I'm visiting loads of great blogs on a tour in the next few weeks and there'll be links to all of them here. Thanks to all the bloggers who welcomed me. If you want to see where I'm going, there's a list in the righthand menu bar.

If you click on the pages near the top, you'll find stuff to give you an idea about the book

NOTE: those of you who have already voted in the polls on the right will need to do it again because I had a tech problem and had to delete all but one. Sorry! 

I think what I should do now is let you read the first chapter. So, here it is.  Are you sitting comfortably?

(Reproduced by kind permission of Walker Books Ltd.)


Jess is spinning a coin. Not actually playing Jack’s Game yet, because if you’re going to play you have to be very sure. Heads or tails, win or lose, life or death: playing the game changes things and you can’t escape its rules.

She thinks – because she has thought about this quite a lot in the last day and a bit – that if there’s a God, He must play Jack’s Game. There’s not really any other explanation she can think of.

Jess is sitting in a horrible waiting room the colour of old white socks. Waiting. The waiting is awful. It numbs her. Though perhaps waiting for ever would be better than knowing. She wants her guitar, but it wouldn’t exactly be appropriate. You can’t sing in a place like this.

On the floor is a grubby doll with no clothes and one leg. It lies there with blue eyes open. It looks shocked, or dead. There is pen scribbled on its stomach and someone has tried to cut its hair. Jess remembers doing that to a doll once, convinced that it would grow again.

Jess is seventeen years old. Her dad’s a genetic scientist, apparently. Her mum’s an alcoholic. If you tossed a coin, chances are she could take after either or both of them. Trouble is, her dad lives 4,000 miles away and her mum lives next door to her bedroom. This probably alters her chances.

A flash of anger crosses Jess’s mind. She thinks that if she saw the Kelly Gang now she’d want to… But no, best not to think like that. Jess is not prone to violent  thoughts. But she is in a state of shock, and strange feelings are stirring. She tries to think about anything else.

The bracelet she’s wearing. A birthday present from her best friend, Chloe. That was a good day: her mum remembered to rustle up a cake – all the way from Mrs Beaton’s Tea Shoppe – and they ate it on the beach, digging their bare heels into the shingle and breathing the seashell air. Her dad phoned and sent the usual money.

But Jess is scared and it’s hard to keep her mind on such things as cake, though she must try. So: it was a fantastic cake; she and her mum used their fingers to scrape the chocolate icing off the wrapping; they have the best cakes in Mrs Beaton’s Tea Shoppe.

If she saw the Kelly Gang now she’d want to kill them. To be honest. Not very nice, but then why should Jess feel nice?

Keep spinning the coin, Jess. It will help. Focus on that coin. Don’t drop it. That’s better.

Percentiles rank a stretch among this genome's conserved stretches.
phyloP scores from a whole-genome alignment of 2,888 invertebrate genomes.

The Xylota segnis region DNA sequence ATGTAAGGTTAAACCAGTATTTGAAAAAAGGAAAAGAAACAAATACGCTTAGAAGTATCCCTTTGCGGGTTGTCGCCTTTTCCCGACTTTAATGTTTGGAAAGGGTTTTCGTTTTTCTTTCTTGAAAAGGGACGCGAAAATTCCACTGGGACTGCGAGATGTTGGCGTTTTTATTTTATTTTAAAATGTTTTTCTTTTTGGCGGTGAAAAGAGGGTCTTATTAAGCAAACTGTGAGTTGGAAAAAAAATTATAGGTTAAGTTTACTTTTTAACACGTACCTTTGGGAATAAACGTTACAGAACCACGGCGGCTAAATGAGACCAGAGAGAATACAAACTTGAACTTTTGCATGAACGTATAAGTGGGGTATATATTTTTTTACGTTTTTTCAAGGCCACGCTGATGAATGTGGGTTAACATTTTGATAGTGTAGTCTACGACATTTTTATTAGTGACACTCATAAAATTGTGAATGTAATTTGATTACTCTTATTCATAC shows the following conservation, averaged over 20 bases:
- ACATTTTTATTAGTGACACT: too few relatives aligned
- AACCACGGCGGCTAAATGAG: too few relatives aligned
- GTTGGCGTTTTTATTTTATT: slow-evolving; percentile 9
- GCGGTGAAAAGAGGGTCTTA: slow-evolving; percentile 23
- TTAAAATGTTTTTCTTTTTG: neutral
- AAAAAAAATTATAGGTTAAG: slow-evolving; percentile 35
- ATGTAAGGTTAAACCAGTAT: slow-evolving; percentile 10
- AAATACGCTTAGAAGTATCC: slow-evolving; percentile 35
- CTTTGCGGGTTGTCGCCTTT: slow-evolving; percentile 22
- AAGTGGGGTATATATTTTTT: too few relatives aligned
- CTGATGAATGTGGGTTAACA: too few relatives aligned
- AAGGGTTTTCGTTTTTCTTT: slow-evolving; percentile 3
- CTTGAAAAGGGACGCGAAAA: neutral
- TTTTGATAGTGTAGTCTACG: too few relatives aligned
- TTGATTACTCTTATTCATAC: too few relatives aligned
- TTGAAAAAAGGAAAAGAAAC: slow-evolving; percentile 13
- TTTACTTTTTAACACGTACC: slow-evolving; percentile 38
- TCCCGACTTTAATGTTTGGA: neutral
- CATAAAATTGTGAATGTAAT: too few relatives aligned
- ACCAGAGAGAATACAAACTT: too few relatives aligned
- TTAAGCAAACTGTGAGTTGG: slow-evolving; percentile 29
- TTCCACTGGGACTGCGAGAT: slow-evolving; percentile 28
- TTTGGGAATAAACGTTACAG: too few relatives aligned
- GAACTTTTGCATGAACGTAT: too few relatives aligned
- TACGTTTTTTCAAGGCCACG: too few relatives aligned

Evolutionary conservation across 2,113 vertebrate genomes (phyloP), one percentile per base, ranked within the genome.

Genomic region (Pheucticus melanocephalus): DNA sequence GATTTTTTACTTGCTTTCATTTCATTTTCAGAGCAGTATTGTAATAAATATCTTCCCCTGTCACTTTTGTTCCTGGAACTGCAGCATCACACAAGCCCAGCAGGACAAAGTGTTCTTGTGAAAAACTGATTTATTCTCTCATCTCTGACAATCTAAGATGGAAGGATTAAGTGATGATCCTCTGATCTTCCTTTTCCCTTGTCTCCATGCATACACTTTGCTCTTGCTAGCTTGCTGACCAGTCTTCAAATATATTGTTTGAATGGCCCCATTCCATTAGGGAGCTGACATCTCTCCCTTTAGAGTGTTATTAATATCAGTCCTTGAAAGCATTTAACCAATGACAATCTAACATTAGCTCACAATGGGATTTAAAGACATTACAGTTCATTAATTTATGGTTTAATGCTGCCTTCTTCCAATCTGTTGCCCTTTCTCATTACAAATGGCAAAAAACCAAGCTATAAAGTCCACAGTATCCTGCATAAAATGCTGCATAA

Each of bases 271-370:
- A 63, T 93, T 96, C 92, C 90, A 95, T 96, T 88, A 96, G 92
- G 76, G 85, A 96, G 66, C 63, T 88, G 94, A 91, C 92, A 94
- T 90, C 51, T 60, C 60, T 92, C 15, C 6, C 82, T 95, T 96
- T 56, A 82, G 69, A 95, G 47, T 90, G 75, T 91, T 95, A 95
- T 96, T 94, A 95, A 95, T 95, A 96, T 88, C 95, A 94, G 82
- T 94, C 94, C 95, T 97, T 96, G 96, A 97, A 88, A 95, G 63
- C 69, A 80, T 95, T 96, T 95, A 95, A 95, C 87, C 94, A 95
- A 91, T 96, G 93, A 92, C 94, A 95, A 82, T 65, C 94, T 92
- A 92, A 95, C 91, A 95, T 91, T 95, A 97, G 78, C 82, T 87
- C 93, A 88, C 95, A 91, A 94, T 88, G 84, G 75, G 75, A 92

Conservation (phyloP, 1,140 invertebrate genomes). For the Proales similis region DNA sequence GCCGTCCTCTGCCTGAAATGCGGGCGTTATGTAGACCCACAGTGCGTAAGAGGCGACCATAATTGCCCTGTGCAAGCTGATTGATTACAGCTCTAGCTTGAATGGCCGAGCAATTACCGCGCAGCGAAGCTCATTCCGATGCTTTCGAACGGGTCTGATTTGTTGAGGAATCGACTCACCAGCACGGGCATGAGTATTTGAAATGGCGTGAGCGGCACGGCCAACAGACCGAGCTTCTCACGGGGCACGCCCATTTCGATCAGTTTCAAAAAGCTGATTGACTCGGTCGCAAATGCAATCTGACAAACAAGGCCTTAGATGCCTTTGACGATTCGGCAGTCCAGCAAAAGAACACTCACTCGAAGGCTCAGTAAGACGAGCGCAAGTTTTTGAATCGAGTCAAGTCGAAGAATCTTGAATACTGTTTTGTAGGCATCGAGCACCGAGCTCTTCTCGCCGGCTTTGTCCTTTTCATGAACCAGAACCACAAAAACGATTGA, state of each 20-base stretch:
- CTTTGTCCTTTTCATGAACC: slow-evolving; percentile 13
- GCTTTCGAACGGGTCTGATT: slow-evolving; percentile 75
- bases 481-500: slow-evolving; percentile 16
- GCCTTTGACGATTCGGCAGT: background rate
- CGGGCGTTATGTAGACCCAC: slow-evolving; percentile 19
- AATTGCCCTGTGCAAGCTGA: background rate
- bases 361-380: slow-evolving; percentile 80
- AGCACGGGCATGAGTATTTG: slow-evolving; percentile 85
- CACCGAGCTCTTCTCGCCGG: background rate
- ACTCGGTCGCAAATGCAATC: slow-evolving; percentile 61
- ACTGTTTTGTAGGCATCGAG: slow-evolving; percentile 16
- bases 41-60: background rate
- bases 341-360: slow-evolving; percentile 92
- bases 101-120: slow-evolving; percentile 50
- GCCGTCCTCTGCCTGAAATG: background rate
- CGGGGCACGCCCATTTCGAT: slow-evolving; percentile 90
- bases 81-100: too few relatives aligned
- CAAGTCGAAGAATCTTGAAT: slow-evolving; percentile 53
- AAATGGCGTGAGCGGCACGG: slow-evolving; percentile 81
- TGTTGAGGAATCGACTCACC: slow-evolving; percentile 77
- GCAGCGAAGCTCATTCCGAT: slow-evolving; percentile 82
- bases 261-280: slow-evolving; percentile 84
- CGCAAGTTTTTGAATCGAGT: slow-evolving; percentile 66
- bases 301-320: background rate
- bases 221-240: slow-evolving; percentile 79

Jess is trying to make a decision. Does she dare play the game? The sensible part of her knows she shouldn’t. After all, she managed to stop Jack taking it so seriously. But Jack’s Game is serious, and perhaps it’s all she can do now. Maybe all the spirits and gods and everything else that has a say in the world watch when you play Jack’s Game. Maybe that’s what gives it its power. It’s like ancient magic, but with science. According to Jack. Now she is confused and alone and needing him to take the decision away, but when she thinks back to the newspaper stories on his bedroom wall, she knows what he would do. She just can’t decide whether he’s right.

Jess is more than confused and alone. She is barely holding herself together. If she breathes too hard she may shatter into a million pieces.

She glances at the clock. Still spinning the coin. With remarkable skill, considering that she’s only been practising for two weeks. It almost ripples across her fingers, weaving in and out, a life of its own. Left hand as good as the right. That’ll be the piano-playing, and guitar. Someone comes through the door. A woman. Her eyes are puffy. She grips the hand of a bewildered child with chocolate on its face. Jess doesn’t want to look at her, but she’s drawn by her grief. The woman picks up the dead doll and gives it to the child, who grins and grabs it by its remaining leg. Jess thinks that if she was the child’s mother she’d make her daughter clean and dress it and learn how to love it in more ways than just holding on. The door clunks shut and the air settles again.

Jess rummages in her bag and gets out her iPod, plugs her ear-things in and retreats into her music. Their music. The colours wash over her and her senses merge. She closes her eyes, keeps the outside out: the Kelly Gang, the smell, the being really scared. Yesterday. Saturday. Everything. Her mum should be here. Her dad. Someone. A girl shouldn’t be in such a place on her own. But then Jess didn’t tell anyone she was coming so early, so you can hardly blame them.